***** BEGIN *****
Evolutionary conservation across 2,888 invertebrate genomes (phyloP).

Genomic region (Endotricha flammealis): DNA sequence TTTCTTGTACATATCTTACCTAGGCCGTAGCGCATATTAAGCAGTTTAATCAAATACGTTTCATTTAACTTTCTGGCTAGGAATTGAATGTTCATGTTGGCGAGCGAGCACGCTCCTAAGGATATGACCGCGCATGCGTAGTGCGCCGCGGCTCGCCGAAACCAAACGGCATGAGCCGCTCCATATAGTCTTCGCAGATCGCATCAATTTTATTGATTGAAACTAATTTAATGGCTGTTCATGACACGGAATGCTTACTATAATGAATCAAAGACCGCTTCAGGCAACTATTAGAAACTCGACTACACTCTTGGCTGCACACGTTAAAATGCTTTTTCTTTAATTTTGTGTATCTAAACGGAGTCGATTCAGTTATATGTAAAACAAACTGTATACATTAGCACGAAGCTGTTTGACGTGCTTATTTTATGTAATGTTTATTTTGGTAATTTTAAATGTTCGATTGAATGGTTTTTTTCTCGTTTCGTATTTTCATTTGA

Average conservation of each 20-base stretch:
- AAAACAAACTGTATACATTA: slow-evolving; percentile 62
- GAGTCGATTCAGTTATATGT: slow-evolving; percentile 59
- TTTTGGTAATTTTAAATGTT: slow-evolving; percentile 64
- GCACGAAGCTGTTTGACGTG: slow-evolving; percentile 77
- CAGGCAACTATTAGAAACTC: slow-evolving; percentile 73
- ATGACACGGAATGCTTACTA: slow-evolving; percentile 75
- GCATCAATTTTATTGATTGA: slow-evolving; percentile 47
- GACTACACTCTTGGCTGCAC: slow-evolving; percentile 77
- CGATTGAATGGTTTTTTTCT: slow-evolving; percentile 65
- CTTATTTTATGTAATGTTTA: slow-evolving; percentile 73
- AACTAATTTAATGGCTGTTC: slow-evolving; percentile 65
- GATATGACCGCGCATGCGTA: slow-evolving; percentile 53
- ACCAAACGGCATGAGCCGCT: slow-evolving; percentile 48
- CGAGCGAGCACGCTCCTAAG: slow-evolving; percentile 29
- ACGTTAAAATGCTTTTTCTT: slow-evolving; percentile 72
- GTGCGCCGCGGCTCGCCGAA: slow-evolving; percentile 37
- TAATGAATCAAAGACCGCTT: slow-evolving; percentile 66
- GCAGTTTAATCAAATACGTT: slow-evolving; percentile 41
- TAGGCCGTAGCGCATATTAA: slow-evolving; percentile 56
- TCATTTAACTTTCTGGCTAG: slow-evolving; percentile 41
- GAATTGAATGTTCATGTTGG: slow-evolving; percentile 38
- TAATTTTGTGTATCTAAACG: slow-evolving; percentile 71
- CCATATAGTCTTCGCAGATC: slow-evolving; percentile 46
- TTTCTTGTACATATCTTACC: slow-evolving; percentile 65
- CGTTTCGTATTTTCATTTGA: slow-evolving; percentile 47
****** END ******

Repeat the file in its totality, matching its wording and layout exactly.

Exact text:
Evolutionary conservation across 2,888 invertebrate genomes (phyloP).

Genomic region (Endotricha flammealis): DNA sequence TTTCTTGTACATATCTTACCTAGGCCGTAGCGCATATTAAGCAGTTTAATCAAATACGTTTCATTTAACTTTCTGGCTAGGAATTGAATGTTCATGTTGGCGAGCGAGCACGCTCCTAAGGATATGACCGCGCATGCGTAGTGCGCCGCGGCTCGCCGAAACCAAACGGCATGAGCCGCTCCATATAGTCTTCGCAGATCGCATCAATTTTATTGATTGAAACTAATTTAATGGCTGTTCATGACACGGAATGCTTACTATAATGAATCAAAGACCGCTTCAGGCAACTATTAGAAACTCGACTACACTCTTGGCTGCACACGTTAAAATGCTTTTTCTTTAATTTTGTGTATCTAAACGGAGTCGATTCAGTTATATGTAAAACAAACTGTATACATTAGCACGAAGCTGTTTGACGTGCTTATTTTATGTAATGTTTATTTTGGTAATTTTAAATGTTCGATTGAATGGTTTTTTTCTCGTTTCGTATTTTCATTTGA

Average conservation of each 20-base stretch:
- AAAACAAACTGTATACATTA: slow-evolving; percentile 62
- GAGTCGATTCAGTTATATGT: slow-evolving; percentile 59
- TTTTGGTAATTTTAAATGTT: slow-evolving; percentile 64
- GCACGAAGCTGTTTGACGTG: slow-evolving; percentile 77
- CAGGCAACTATTAGAAACTC: slow-evolving; percentile 73
- ATGACACGGAATGCTTACTA: slow-evolving; percentile 75
- GCATCAATTTTATTGATTGA: slow-evolving; percentile 47
- GACTACACTCTTGGCTGCAC: slow-evolving; percentile 77
- CGATTGAATGGTTTTTTTCT: slow-evolving; percentile 65
- CTTATTTTATGTAATGTTTA: slow-evolving; percentile 73
- AACTAATTTAATGGCTGTTC: slow-evolving; percentile 65
- GATATGACCGCGCATGCGTA: slow-evolving; percentile 53
- ACCAAACGGCATGAGCCGCT: slow-evolving; percentile 48
- CGAGCGAGCACGCTCCTAAG: slow-evolving; percentile 29
- ACGTTAAAATGCTTTTTCTT: slow-evolving; percentile 72
- GTGCGCCGCGGCTCGCCGAA: slow-evolving; percentile 37
- TAATGAATCAAAGACCGCTT: slow-evolving; percentile 66
- GCAGTTTAATCAAATACGTT: slow-evolving; percentile 41
- TAGGCCGTAGCGCATATTAA: slow-evolving; percentile 56
- TCATTTAACTTTCTGGCTAG: slow-evolving; percentile 41
- GAATTGAATGTTCATGTTGG: slow-evolving; percentile 38
- TAATTTTGTGTATCTAAACG: slow-evolving; percentile 71
- CCATATAGTCTTCGCAGATC: slow-evolving; percentile 46
- TTTCTTGTACATATCTTACC: slow-evolving; percentile 65
- CGTTTCGTATTTTCATTTGA: slow-evolving; percentile 47